Trump sought to ‘undermine’ COVID-19 response, says panel
The Trump administration deliberately undermined the nation’s coronavirus response for political purposes, including by weakening testing guidance and championing widespread “herd immunity,” according to a new report from the House panel investigating the pandemic response.
The Democratic staff report released Friday was a summation of the year’s work investigating political interference in the pandemic response from Trump officials and the former president himself.
In interviews with officials and from uncovered emails and other documents, the committee found that the former administration failed to heed warnings about supply shortages, blocked public health officials from speaking publicly and neglected the pandemic response in order to focus on the 2020 presidential election and on promoting the lie that the election was “stolen” from Trump through widespread fraud.
New evidence released by the panel Friday highlighted the frustration and anger among senior public health officials with Trump’s embrace of the herd immunity strategy.
In one instance, Trump held a roundtable event at the White House in August 2020 with some of herd immunity’s top proponents that was organized by Scott Atlas, a radiologist who became a special adviser to Trump.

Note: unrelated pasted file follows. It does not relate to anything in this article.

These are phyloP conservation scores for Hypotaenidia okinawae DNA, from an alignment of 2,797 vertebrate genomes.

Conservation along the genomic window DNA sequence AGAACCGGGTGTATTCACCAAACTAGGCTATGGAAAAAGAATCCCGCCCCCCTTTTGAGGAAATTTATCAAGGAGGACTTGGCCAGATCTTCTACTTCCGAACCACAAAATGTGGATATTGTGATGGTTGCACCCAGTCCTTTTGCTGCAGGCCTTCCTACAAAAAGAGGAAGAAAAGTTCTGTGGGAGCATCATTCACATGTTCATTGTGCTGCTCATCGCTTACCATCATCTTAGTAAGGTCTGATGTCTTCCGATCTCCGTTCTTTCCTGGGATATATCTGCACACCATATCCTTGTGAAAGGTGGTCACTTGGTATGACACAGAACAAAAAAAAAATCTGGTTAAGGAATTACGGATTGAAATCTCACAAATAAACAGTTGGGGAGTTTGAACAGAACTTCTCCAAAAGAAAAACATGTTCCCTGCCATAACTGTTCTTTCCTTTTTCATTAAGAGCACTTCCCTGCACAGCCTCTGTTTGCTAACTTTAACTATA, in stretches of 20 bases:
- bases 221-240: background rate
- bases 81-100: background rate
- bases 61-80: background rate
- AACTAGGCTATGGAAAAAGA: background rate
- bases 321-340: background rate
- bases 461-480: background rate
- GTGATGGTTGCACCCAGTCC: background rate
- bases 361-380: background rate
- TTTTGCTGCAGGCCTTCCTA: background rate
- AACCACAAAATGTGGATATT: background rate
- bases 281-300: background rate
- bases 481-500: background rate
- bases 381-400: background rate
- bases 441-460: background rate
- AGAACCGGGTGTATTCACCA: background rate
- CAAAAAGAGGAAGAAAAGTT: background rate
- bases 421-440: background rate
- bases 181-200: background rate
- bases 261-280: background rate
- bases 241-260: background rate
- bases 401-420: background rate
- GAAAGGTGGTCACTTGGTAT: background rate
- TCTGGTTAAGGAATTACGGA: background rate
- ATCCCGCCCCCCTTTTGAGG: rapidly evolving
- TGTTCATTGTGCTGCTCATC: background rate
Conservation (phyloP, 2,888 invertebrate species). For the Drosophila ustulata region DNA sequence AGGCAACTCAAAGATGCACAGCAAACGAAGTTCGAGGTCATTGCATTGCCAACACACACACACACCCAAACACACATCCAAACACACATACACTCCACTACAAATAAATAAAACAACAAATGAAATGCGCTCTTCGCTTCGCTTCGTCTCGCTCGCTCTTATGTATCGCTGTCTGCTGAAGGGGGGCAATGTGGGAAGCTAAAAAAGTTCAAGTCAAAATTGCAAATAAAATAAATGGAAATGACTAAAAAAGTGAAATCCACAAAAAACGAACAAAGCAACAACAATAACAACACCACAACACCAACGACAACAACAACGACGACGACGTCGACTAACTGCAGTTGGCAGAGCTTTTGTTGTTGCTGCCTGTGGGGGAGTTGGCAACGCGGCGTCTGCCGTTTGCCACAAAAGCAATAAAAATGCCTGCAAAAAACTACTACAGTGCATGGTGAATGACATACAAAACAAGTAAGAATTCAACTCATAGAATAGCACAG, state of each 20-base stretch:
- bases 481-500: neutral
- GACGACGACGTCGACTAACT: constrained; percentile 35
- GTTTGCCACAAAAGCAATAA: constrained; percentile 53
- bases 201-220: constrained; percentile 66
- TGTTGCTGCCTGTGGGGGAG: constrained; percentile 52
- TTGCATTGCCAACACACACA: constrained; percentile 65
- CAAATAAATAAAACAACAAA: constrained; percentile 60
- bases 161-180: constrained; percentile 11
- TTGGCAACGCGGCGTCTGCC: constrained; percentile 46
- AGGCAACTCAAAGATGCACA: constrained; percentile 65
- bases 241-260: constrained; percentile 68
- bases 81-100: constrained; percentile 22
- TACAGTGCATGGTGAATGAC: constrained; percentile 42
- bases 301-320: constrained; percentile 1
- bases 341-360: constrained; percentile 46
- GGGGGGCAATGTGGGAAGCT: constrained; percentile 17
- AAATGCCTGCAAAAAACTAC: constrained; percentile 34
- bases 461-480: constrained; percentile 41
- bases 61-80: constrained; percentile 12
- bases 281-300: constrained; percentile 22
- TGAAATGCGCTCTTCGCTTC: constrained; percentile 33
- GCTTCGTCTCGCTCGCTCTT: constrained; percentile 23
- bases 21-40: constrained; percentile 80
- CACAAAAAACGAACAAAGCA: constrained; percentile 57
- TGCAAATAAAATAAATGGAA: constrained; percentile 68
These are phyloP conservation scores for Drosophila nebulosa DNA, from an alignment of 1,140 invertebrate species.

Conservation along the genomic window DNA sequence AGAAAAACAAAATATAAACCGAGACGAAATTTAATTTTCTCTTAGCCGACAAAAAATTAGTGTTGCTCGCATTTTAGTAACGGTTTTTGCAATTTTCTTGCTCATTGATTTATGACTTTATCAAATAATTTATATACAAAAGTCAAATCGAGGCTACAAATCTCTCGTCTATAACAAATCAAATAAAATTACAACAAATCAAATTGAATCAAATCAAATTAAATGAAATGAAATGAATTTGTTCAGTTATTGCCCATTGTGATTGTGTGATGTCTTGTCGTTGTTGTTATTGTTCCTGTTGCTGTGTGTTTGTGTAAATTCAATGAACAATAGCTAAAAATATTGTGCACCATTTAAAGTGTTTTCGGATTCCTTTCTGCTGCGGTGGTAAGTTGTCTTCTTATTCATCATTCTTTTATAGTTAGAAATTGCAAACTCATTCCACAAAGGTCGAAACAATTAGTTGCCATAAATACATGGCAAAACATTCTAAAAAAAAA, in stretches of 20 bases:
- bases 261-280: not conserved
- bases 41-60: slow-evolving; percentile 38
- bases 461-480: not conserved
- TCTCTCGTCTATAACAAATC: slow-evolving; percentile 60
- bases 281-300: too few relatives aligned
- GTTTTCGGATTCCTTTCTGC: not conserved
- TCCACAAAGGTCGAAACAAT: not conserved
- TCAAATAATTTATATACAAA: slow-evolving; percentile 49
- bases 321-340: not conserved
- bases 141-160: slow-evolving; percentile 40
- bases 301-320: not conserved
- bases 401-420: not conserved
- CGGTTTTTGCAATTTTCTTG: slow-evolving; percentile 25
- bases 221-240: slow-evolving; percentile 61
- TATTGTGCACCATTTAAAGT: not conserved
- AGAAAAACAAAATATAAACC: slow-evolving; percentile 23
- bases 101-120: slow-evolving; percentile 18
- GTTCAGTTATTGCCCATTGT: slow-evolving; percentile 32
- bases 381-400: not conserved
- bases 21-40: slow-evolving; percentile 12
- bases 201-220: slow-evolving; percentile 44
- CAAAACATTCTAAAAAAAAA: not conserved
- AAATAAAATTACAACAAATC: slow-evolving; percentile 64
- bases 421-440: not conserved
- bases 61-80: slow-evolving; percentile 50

According to emails obtained by the panel, former White House coronavirus response coordinator Deborah Birx described it as “a fringe group.”
“I can’t be part of this with these people who believe in herd immunity,” Birx wrote in an email to then-Chief of Staff to the Vice President Marc Short. “These are people who believe that all the curves are predetermined and mitigation is irrelevant — they are a fringe group without grounding in epidemics, public health or on the ground common sense experience. I am happy to go out of town or whatever gives the WH cover,” she wrote.
Other details released by the panel Friday showed the Trump White House intentionally “softened” the Centers for Disease Control and Prevention’s public health guidance for faith communities.
Jay Butler, the deputy director for infectious diseases, told the panel in an interview he was pressured by the White House to publish guidance for faith communities that “softened some very important public health recommendations,” such as removing all references to face coverings, a suggestion to suspend choirs, and language related to virtual services.
Butler said he felt the guidance “was not good public health practice” and would put people’s lives at risk
“I was doing a lot of soul searching about whether or not I should have agreed to even make the change in the document. Clearly, it was a directive, but that was a real struggle as I felt like what had been done was not good public health practice,” he told the committee.
Updated at 11:25 a.m.